As such, the second wave of self-immolations – mostly involving lay Tibetans – has been a way to honor the 2011 deaths among the clergy and give meaning to their sacrifice. What’s worrying, Barnett said, is that they are spreading rapidly among people – such as young mothers like Kalkyi – who had not previously been drawn to overt defiance.
The township of Barma, called Zhongrangtang in Chinese, is remote, poor and sparsely populated, with only 4,000 inhabitants. Women clad in sheepskin garments hack at rocks with construction tools to make gravel. Few speak Chinese.
One main road runs through the township, which sits 3,560 meters (11,680 feet) above sea level and is surrounded by mountains dotted with pine trees. About 96 percent of the people who live there are herders, according to 2009 data from the website of the local county government.
Kalkyi’s husband, Truype, was one of them. A relative of Kalkyi described the family as middle-class for the region. Truype made some money selling his animals. He also built houses. They had sold one home and were living in a second, a traditional, two-story mud-brick structure. A month before she died, according to a relative, Kalkyi said they had just finished work on a third, a modern stone building, but had not yet furnished it.
In the summer Kalkyi and Truype would climb the mountains to gather herbs and fungi to sell. Many Tibetan nomads are skilled at harvesting “caterpillar fungi”, a prized ingredient in traditional Chinese medicine, which sells for 225,000 yuan ($36,700) per kilogram.
The couple had four children, who range in age from one to 10. In the yard of their brick house, Tibetan prayer flags on a long pole now flutter in the wind. A stone carving on the wall in front of her house is inscribed with the Tibetan words: “Om mani padme hum,” a traditional Buddhist mantra that is also chanted as a prayer to the Dalai Lama.
Kalkyi was uneducated. The Chinese government shut down Tibetan-language schools in the 1990s, so she never learned how to write, and she never attended the Chinese-language schools the government opened in their place. When she got married at 20, she wanted to learn Tibetan so she could pray, say those who know her. She began going to the Dzamthang Jonang, an imposing structure that consists of three different monasteries, surrounded by large courtyards and smaller buildings.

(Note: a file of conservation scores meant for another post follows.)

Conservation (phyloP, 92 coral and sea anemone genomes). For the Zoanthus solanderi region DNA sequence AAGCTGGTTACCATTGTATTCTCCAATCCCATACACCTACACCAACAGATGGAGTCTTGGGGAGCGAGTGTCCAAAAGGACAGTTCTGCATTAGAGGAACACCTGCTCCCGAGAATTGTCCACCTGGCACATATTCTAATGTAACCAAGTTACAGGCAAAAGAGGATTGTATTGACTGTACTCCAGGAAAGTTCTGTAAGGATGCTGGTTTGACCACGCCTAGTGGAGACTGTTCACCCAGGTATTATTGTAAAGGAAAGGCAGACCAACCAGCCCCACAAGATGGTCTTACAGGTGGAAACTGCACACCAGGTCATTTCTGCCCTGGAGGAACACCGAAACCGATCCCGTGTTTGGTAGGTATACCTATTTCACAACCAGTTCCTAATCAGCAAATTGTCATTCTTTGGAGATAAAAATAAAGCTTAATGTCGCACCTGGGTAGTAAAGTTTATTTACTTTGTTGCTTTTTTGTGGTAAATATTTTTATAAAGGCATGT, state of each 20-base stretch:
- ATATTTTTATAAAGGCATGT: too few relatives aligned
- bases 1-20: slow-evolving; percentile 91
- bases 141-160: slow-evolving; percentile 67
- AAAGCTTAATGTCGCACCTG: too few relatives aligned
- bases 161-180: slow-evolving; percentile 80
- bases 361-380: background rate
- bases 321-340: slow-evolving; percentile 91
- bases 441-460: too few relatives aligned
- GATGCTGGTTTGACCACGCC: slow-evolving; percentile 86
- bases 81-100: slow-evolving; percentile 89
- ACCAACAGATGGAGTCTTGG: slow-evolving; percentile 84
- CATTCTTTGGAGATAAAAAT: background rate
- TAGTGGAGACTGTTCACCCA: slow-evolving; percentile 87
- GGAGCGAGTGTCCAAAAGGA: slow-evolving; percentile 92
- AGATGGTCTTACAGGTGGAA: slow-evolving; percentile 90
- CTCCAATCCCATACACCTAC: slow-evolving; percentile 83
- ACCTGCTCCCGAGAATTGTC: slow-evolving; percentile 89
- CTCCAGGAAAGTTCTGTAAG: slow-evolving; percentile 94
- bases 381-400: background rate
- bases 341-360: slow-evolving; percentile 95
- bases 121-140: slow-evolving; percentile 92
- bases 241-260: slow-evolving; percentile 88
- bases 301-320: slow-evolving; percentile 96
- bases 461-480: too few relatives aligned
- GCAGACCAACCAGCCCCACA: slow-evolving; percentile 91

Her friends and a family member who lived with her for two years describe her as easygoing, a woman who liked chatting with the elderly folk in her village. According to the relative and to Tsangyang Gyatso, an India-based Tibetan who has contacts with Kalkyi’s family and friends, her family life was stable and she had no financial problems.
In the weeks and months before she took her life, Kalkyi grew more openly devout, those closest to her say, but she displayed no signs of political radicalism.
“I never had any idea she would set herself on fire,” the close relative told Reuters on condition of anonymity. According to neighbors, her husband Truype was also caught off guard.
Reuters was unable to speak to Truype. Police stopped Reuters reporters en route to his home and detained them for six hours before ordering them to leave for Chengdu, the provincial capital.
In the immediate aftermath of Kalkyi’s death on March 24th, monks from the Dzamthang Jonang monastery carried her body into the main hall, as Chinese security forces and military locked down the area.
Tibetan culture requires a body be kept until an astrologer determines the most auspicious date for a cremation ceremony. But Chinese authorities ordered that Kalkyi’s ceremony be completed by midnight, witnesses say. Even so, despite a large military presence, that evening some 4,000 people gathered on the monastery’s grounds for the ceremony, according to local residents.
The close relative has come to believe that Kalkyi’s decision to sacrifice her life was meant to honor the Tibetan community. “She might have thought that since she didn’t go to school, this was the only way she could do something for her country.”
“Right after her fiery protest,” he said, “I was very sad, but then I was really, really happy, because even a young woman can sacrifice her life for such a big cause, a nation’s cause.”
To the Chinese government’s alarm, they continue to do so.
Less than a month after Kalkyi killed herself, a 20-year-old woman named Chugtso trekked from her home to the Dzamthang Jonang monastery. On April 16, at around 3 p.m., she set herself ablaze, dying in almost the same spot as Kalkyi.
Chugtso was the mother of a three-year-old boy.
(This story corrects the sixth paragraph to make clear that 117 people have committed acts of self-immolation, not died from self-immolations.)
(Additional reporting by Terril Yue Jones and Beijing Newsroom in Beijing, Frank Jack Daniel in New Delhi and Stephanie Ulmer-Nebehay in Geneva. Editing by Bill Powell and Bill Tarrant)